page posted 2012-10-20
I told the following story in a Toastmasters humorous speech contest. How much of it do you think is true?
A 35,000 Foot Tall Tale
In 1999 I was the captain of a 747 flight carrying Muslim pilgrims from Jakarta to Mecca for the Hajj. The 3-man cockpit crew and a purser were American men. The flight attendants were all good looking young Indonesian women.
We were 35,000 feet over the Indian Ocean when one of the flight attendants rushed into the cockpit and said excitedly, “Purser scream in hammam. Purser scream in hammam.” When I got her to slow down, I was able to understand that she was saying, “Purser scream in hammam.” The purser was in a hammam—a toilet—at the back of the airplane, screaming.
“What do you mean, screaming?” I asked.
“He saying ‘Oh ... oh ... oh’ ... very loud,” she said.
I asked the flight engineer to go find out what was happening, but he wondered if that was necessary, that the scream might have been one of passion, not pain. Well, I told him that I knew the purser to be gay—exclusively so—and since there were no male flight attendants, passion was not an option. The engineer agreed, and he and the flight attendant left the cockpit.
A bit later another flight attendant came through the cockpit door and said, “Captain, I inform you man has died.” She had been sent by the doctor on board to inform me that a Hajji had died. A Hajji is a person performing the Hajj. All the passengers in back were Hajjis, and a death on a Hajj flight isn't unusual. We carried body bags for that contingency. They wait until very late in life to perform the Hajj because the belief is that if they die doing it, they go directly to heaven ... with 72 virgins waiting ... for the guys ... I don't know what the girls get.
I thanked the flight attendant for having notified me and went back to wondering what was happening with the purser and the flight engineer.
“But, Captain,” she said, “we cannot get dead Hajji out of seat. He stuck. He very big. Purser not help us. He in hammam with flight engineer.”
I told her to have the doctor help get the dead man out of the seat. “But, Captain,” she said, “doctor Hajji also, Hajji must not touch dead person.” Having no other option, I told the first officer to go bag the dead guy, and he and the flight attendant headed down to the main deck.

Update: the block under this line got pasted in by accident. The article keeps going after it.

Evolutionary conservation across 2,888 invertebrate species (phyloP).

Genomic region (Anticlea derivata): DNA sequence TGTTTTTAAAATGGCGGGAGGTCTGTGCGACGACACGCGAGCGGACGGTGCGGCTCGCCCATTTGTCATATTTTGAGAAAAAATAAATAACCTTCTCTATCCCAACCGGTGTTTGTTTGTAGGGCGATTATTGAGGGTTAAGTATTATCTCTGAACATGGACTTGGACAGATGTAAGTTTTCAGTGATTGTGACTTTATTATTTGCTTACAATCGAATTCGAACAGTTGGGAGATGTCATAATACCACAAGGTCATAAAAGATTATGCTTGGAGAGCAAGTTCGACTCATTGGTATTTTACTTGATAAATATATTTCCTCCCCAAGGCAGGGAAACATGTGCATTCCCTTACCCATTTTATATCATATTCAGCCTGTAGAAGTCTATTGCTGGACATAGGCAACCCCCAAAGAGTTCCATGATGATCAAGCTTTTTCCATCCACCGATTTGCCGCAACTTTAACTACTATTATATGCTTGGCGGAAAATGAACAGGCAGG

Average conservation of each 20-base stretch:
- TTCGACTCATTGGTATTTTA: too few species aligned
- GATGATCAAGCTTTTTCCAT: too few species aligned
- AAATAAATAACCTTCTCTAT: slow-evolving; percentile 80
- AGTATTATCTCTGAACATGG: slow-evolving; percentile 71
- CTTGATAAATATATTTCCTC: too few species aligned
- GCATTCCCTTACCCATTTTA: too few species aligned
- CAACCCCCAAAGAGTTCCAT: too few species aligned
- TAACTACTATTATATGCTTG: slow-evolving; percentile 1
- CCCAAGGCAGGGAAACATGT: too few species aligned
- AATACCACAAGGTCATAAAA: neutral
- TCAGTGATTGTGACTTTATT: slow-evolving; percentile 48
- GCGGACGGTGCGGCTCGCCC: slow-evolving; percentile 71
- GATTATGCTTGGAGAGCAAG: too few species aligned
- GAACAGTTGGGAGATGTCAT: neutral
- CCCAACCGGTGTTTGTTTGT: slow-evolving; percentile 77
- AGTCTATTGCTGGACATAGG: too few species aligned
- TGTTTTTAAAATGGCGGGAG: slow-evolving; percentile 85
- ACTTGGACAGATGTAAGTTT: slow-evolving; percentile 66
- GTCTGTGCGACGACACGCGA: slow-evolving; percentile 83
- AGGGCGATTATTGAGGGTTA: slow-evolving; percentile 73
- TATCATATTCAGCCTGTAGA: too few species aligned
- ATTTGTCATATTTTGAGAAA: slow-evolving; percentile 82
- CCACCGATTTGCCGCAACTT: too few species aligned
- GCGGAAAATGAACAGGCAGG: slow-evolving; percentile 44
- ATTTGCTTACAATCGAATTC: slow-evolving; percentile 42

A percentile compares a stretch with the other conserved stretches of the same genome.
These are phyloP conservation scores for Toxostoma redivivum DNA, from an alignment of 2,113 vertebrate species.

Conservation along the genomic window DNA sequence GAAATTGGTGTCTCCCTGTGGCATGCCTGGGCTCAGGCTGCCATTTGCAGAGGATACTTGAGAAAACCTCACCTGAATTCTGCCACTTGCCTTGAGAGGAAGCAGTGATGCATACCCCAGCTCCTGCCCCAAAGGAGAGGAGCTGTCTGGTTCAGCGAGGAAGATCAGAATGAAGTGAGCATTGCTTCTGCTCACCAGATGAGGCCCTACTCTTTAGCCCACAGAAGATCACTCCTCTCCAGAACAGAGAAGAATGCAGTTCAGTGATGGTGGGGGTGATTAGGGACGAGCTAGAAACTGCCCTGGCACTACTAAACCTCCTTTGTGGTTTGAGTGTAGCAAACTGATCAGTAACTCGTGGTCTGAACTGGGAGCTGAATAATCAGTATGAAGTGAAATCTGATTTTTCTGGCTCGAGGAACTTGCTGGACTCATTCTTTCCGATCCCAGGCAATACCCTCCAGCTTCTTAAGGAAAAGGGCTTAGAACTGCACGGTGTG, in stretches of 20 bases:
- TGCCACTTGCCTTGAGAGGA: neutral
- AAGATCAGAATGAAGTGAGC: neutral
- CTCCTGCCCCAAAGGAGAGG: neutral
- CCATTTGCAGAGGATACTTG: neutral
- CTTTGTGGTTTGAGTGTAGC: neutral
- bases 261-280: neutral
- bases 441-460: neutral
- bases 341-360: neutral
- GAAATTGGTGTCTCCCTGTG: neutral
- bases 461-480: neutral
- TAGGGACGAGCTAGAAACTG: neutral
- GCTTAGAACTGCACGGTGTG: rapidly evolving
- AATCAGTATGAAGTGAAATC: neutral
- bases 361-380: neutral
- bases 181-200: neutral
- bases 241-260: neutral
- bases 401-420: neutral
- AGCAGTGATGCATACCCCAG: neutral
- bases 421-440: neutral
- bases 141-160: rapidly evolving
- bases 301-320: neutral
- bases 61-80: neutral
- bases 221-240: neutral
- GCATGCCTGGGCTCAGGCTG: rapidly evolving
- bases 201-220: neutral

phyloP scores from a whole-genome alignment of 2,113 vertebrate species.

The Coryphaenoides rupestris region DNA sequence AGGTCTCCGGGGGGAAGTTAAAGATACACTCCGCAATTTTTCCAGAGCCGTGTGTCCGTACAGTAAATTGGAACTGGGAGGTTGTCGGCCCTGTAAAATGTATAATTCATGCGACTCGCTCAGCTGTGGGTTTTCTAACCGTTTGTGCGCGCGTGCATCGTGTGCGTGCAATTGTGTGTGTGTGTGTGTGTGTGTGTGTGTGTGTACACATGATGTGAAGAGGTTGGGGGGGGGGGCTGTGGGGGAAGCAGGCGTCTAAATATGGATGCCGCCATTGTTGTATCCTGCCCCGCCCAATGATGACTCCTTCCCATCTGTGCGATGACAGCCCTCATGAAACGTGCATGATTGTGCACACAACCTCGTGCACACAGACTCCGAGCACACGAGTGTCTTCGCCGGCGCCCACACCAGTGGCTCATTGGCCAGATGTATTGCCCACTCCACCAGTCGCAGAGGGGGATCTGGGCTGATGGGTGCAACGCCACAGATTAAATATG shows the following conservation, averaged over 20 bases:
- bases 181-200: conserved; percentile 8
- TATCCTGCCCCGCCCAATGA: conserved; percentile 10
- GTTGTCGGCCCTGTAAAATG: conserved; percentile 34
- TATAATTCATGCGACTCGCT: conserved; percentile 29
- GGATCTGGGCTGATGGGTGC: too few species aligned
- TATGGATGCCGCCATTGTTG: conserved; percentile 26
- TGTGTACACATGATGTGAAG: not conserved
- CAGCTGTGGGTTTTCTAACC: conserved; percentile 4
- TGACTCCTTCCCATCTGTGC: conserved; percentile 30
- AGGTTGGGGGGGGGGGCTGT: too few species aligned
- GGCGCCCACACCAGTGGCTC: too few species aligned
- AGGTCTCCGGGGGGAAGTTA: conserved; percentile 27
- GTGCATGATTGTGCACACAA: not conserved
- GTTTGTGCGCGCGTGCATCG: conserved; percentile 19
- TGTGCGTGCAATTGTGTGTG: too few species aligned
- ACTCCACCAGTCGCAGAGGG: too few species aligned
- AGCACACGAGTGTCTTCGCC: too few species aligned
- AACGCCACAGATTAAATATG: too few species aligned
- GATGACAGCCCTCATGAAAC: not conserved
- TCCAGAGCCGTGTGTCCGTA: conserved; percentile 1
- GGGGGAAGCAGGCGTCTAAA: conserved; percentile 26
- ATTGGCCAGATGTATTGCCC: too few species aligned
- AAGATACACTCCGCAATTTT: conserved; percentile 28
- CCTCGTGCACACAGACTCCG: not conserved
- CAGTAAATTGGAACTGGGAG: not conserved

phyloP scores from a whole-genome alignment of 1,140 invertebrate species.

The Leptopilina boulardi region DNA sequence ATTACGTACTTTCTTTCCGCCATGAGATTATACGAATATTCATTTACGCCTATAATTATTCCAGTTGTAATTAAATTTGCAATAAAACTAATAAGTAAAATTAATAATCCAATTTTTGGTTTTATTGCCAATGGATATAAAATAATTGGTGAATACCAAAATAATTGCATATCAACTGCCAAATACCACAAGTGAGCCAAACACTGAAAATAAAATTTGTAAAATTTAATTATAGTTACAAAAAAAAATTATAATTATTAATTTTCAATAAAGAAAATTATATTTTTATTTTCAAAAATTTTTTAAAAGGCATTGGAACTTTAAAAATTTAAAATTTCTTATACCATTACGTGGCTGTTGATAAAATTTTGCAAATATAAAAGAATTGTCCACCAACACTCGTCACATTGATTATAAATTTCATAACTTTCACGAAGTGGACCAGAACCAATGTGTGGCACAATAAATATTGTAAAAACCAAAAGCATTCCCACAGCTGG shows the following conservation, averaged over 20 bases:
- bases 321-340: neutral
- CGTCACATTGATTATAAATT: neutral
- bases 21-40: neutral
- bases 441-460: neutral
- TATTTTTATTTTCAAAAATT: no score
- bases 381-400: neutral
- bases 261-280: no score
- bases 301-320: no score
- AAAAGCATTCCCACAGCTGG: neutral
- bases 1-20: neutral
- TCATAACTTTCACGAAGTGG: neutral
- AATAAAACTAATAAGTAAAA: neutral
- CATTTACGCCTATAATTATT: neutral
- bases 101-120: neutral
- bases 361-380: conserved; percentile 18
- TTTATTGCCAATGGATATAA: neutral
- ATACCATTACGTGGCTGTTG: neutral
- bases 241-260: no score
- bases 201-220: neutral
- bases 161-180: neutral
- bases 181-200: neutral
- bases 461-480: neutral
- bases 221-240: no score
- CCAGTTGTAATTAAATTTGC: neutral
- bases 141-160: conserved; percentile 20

That left me alone in the cockpit. No problem, the airplane was on autopilot, and we wouldn't need to climb for another four hours.
Unfortunately at this time my body decided it needed attention. At first the call of nature was minimal, but it quickly escalated to critical.
On this 747 the upper deck toilet was just behind the cockpit door. When I exited the cockpit, I left the door open so that I'd be able to hear any of the airplane's alarms even though I would be in the toilet with the toilet door closed.
I hurried my business as best I could, but when I went to finish up, I realized that in my haste I had forgotten one small detail. On Hajj flights there is no toilet paper in the toilets.
You see, prior to this flight very few of the Hajjis would have ever seen a western toilet much less used one. Their toilet, a hammam, is a hole in the floor. They squat over it. They clean up with their left hand using water. A Hajji uses an airplane toilet by standing on the seat, squatting, and then uses water from the sink to clean up. If there's toilet paper, they use that to dry their hands afterwards, and we all know what happens when toilet paper and wet hands meet.
I called the upper deck flight attendant and through the closed toilet door told her to get my roll of toilet paper. To do this, she had to enter the cockpit without having anyone between her and all that gadgetry, sit in the captain's seat, and reach down to the left to the bottom of my flight bag. You have to understand their culture and their superstitions to appreciate how much courage that took on her part.
Murphy's Law tells us that if something can go wrong, it will, and at the worst possible time.
For urgent communications, airline companies send a special signal to an airplane to get the crew's attention. It sets off a loud bell sound in the cockpit. The bell keeps ringing until you silence it. As the flight attendant was reaching into my flight bag with her left hand, the bell went off, scaring her badly. She jerked violently, and her right hand hit the autopilot disconnect button on the captain's control yoke.
The airplane nosed down sharply ... causing momentary weightlessness ... which lifted me off the toilet seat ... along with the blue water used in old-style aircraft toilets ... we won't talk about the chaos in the back.
The flight attendant ran screaming from the cockpit. She was later found in a fetal position behind the last row of seats in the upper deck.
The first officer and the flight engineer headed for the cockpit at a run after regaining their footing.
Myself...well, I pulled up my pants, entered the cockpit, silenced the bell, climbed the airplane back to the assigned altitude, engaged the autopilot, and answered the company's call. Later, with the first officer and the flight engineer securely in their seats, I retired to the toilet with my toilet paper, clean clothing, and a plastic trash bag for my uniform.
You're wondering, of course, why the purser screamed in the toilet. Very simple really, the toilet seats tend to break up what with all the Hajjis standing on them. When he sat down on a broken seat, a crack, positioned under the tender flesh of his left upper leg, opened under his weight, and his flesh intruded into the crack. When he started to get up, the crack closed.
True pain, not passion.